She Inspires Me (Part 3)
It’s International Women’s Day on 8th March. Many of our contributors share their female role models and the awesome women who have helped shape their life and career with us.
Blogger and Communications Entrepreneur
The woman who inspires me is my grandmother. At the age of 60 she took on the task of bringing up my younger brother and me when my parents divorced. She consistently shows me that you can be strong and successful without becoming arrogant, egoistical or bitter. Whenever I have moments of self doubt she is the first to tell me to keep going.
My grandmother is part of a generation of very strong women in my family and I am truly blessed that I have her. She recognised that I have a vision and will to succeed from a young age and she supports me to achieve it. She wants me to do well and be independent because she was unable to further her own education. My biological mother abandoned and disowned me because I was a girl, but I got an even better mother figure in my life.
Illusionist and contestant on Britain's Got Talent 2014
International Women’s Day is the best day of the year. My mom for sure, 100%. It’s funny now, as every time I talk to her, which is fairly frequently, like every second day, I tell her like, “I’m off to Ireland”, and she’s like, “I’ve never been to Ireland”. She wants to go to lots of places I go to but I can’t do that all of the time. I bring her out if I’m at a place for an extended period of time.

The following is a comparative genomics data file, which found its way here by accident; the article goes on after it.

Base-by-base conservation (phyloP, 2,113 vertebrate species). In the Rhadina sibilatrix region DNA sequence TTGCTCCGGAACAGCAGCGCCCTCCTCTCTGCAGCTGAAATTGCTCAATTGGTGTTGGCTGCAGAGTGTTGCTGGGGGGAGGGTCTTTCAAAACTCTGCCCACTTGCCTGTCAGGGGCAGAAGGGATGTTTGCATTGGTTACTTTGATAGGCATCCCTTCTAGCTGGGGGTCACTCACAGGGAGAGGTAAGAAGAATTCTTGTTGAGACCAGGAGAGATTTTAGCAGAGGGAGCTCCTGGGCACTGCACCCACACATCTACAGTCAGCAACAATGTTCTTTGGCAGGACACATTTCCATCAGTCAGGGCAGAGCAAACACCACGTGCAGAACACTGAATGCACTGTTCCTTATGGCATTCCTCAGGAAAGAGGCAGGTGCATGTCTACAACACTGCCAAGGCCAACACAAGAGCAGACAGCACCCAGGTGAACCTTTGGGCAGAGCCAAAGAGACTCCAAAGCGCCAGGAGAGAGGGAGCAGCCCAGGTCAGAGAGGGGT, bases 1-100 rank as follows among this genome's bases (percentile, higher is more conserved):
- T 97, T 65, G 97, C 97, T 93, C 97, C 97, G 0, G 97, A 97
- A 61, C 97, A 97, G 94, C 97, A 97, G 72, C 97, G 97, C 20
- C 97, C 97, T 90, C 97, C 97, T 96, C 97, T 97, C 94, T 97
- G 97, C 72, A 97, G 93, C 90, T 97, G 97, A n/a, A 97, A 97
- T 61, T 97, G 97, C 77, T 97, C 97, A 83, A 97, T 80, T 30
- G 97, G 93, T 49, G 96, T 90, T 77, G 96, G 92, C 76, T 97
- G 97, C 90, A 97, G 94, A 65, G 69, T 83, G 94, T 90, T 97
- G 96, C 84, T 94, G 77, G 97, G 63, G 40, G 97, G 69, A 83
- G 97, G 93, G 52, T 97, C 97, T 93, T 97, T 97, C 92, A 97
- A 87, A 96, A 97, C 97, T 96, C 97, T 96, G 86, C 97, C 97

My mom and my dad came out for Christmas to watch my ITV special when it aired, that was really cool. I didn’t tell them anything about the show and they wanted to see it. I saw the final edit like a week before it aired and they were like, “Let’s watch it”, but I was adamant they had to wait until the transmission. It was cool. It was Christmas time. It felt really good. It was all such an amazing experience and to great to have my parents there.
Singer (of one of our favourite songs ever, 'Finally')
I would have to pick my mom. My mom has been the best woman I have ever met in my life, and I’m not saying that just because she’s my mom. She has been my rock. She’s been very involved in my career and helped me make the right decisions. She gets on to me and gives me the good, the bad and the indifferent, and she pushes me and gets excited when I’m excited. That’s what I love about her. She’s my hero.